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Eau Claire Becomes Third Wisconsin City To Ban Conversion Therapy

Supporters Say Ban Protects Children From Child Abuse; Opponents Say It Restricts Freedom Of Religion, Parental Choice

By
Barstow Street, Eau Claire, Wisconsin, 2005, downtown
Eau Claire. Public Domain/Wikimedia

The city of Eau Claire has joined Madison and Milwaukee in banning a controversial religious practice known as conversion therapy.

Supporters of the measure say it protects children identifying as gay from abusive attempts to convert them to heterosexuality while opponents say the ban restricts freedom of religion.

At its Tuesday meeting, the Eau Claire City Council voted unanimously for a resolution banning conversion therapy and proposing fines ranging from $500 to $1,000 for anyone charging a fee for counseling that “seeks to change a person’s sexual orientation or gender identity.”

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Eau Claire City Councilwoman Kate Beaton said she is proud of Eau Claire for addressing the conversion therapy issue within the school district, Eau Claire County Board and now city council.

“This ordinance is not an infringement on anybody’s rights,” said Beaton. “It is protecting our children from child abuse, which is what conversion therapy is. Conversion therapy is child abuse. No parent has a right to abuse their children.”

Former Eau Claire County Board Member David Mortimer was among those speaking against the conversion therapy ban during the council meeting. Mortimer, who is a former pastor and current advocate for religious liberty, disagreed with the vague definition of conversion therapy in the ordinance. He said he abhorred past examples of abusive techniques, including electro-shock treatments used by some faith-based groups.

But Mortimer said “talk therapy” services offered by counselors or churches shouldn’t be banned by government.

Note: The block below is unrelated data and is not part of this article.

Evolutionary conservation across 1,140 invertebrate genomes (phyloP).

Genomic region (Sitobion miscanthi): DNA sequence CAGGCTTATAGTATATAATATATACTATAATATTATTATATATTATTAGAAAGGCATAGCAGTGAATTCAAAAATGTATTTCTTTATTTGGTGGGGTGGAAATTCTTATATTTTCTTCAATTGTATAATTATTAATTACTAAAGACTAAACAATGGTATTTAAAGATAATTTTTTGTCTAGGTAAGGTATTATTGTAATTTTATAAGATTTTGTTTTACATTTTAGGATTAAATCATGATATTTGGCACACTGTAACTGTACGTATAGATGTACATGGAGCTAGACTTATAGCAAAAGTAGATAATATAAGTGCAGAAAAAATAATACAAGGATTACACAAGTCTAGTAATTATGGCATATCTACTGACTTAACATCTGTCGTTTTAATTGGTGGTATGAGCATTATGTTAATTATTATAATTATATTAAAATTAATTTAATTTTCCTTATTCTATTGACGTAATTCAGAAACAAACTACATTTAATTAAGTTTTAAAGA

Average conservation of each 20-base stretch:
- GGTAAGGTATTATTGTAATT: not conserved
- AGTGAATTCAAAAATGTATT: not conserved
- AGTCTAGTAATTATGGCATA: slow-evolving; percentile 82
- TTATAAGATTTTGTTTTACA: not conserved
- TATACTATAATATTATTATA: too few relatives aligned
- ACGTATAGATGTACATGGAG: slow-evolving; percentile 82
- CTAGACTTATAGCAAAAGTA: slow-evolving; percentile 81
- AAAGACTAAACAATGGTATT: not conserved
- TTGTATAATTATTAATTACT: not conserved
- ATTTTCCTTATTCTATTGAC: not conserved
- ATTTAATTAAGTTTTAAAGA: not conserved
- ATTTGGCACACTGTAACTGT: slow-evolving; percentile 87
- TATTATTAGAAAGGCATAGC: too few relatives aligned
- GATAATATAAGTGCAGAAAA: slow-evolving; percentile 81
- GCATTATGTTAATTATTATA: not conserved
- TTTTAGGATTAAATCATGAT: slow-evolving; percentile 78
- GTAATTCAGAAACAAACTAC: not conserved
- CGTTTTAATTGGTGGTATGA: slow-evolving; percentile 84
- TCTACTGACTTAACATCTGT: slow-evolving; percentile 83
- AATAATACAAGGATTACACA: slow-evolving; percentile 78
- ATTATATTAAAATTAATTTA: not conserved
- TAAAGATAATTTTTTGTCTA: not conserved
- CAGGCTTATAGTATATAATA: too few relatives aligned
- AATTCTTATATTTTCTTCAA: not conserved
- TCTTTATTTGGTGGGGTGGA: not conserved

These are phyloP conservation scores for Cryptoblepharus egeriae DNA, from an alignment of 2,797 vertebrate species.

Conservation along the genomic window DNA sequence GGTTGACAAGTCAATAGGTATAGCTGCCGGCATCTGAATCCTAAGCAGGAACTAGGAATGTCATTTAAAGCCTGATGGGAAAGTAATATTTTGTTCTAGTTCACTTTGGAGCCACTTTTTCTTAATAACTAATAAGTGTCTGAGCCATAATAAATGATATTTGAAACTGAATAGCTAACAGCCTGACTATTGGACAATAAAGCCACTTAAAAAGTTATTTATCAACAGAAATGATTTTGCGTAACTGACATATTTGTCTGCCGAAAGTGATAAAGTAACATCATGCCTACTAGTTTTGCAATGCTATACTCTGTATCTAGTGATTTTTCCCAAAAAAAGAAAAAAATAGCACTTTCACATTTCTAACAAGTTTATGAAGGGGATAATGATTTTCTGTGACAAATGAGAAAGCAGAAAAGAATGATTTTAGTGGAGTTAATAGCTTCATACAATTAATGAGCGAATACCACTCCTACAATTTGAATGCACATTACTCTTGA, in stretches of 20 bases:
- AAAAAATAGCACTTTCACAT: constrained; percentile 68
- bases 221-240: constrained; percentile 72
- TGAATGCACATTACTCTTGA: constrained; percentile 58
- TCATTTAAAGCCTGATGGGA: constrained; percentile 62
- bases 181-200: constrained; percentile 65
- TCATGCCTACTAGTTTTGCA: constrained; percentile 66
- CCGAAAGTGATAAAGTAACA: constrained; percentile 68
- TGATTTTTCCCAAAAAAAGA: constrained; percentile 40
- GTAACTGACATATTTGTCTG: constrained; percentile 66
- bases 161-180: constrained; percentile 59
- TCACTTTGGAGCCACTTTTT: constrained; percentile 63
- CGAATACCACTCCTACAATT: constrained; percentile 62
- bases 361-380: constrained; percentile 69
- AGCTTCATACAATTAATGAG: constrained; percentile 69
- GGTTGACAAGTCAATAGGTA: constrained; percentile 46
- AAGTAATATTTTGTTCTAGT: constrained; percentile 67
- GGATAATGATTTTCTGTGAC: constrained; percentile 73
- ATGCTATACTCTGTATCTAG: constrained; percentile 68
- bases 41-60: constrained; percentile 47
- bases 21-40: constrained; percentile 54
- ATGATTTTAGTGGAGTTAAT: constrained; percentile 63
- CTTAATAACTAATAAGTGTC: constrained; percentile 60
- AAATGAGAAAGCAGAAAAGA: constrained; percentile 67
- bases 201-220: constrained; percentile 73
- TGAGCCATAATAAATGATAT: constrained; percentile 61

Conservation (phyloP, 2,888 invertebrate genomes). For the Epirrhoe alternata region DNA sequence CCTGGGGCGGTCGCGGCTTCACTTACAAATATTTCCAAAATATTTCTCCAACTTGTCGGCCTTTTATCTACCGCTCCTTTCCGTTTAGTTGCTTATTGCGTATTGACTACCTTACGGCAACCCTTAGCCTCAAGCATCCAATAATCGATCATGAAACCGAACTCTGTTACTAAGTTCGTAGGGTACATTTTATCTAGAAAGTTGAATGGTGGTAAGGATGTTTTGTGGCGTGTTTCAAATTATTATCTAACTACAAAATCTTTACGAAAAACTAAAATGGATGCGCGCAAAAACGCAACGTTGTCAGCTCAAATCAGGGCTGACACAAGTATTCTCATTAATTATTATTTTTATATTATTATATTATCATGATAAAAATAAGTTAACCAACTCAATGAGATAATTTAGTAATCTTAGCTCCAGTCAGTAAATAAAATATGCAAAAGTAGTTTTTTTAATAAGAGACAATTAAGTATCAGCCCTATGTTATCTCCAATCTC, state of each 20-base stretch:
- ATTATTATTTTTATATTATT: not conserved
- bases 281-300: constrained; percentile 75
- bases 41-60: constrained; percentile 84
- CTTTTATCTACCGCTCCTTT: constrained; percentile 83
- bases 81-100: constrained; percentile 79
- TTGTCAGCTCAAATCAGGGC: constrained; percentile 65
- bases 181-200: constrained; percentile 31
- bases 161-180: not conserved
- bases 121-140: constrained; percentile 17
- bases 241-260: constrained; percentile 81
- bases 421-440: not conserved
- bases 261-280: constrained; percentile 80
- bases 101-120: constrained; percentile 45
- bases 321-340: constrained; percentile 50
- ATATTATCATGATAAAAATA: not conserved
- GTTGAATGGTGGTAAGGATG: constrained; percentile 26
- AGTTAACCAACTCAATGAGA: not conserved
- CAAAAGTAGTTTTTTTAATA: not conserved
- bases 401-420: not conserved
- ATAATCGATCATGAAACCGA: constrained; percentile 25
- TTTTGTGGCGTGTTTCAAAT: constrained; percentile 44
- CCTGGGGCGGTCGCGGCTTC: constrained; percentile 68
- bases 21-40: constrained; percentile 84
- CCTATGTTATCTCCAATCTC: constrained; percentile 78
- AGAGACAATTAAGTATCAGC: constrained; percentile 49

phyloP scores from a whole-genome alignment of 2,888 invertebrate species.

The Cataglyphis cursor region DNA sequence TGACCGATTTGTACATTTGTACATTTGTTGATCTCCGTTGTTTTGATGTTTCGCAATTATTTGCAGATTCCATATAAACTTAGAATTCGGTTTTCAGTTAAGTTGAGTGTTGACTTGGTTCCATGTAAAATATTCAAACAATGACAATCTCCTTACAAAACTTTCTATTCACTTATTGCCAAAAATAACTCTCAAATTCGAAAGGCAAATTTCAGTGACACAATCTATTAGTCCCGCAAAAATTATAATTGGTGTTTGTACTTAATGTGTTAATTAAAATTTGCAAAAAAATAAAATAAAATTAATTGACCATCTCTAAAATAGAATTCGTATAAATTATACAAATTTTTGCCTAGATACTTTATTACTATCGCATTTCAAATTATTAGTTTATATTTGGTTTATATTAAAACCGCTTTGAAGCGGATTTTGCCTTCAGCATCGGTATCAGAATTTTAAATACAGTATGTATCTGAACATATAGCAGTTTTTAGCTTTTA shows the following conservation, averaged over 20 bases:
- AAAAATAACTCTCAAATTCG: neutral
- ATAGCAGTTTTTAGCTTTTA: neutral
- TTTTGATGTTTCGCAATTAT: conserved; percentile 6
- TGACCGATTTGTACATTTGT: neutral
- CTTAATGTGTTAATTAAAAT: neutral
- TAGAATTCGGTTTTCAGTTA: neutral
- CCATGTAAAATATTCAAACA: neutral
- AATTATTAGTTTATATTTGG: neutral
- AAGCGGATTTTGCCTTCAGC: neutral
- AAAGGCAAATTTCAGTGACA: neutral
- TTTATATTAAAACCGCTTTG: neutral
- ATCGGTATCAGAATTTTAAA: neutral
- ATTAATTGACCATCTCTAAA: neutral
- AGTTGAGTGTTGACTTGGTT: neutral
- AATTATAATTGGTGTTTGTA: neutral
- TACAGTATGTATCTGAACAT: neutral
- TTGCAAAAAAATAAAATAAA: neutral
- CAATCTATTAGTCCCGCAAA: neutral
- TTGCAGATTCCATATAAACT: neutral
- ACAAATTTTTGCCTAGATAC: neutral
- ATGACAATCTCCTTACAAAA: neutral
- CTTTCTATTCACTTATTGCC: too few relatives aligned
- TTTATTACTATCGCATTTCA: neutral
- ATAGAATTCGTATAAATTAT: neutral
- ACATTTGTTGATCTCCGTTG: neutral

“I believe we have to make room for people that want that type of counseling,” Mortimer said. “I believe that adolescents and their parents, not the city council, know what is best.”

The Rev. Kerri Parker, Wisconsin Council of Churches executive director, said her organization represents 19 denominations across the state. Because of that, she said the organization hasn’t taken an official position on the conversion therapy bans in Eau Claire, Madison or Milwaukee, but she is glad policy makers are considering the health and safety of children.

Parker also pointed out that the Eau Claire ordinance bans paid conversion therapy.

“When government restricts what can happen in the marketplace, they’re not restricting what can happen in the pulpit or what can happen in pastoral work between a pastor and a parishioner, and that’s between the pastor and the parent and the child. And folks have to come at that safely, according to their theological belief,” said Parker.

When asked whether the Eau Claire conversion therapy banned a parent from offering a donation to a church or faith-based counseling service in exchange for conversion therapy, Beaton said it wouldn’t.

Conversion therapy has been condemned by LGBTQ organizations and groups including the American Psychological Association, American Psychiatric Association, American Association of Pediatrics, American Medical Association and National Association of Social Workers.

In May 2017, Democrats in the state Senate introduced a bill to ban conversion therapy statewide, which failed to gain traction.

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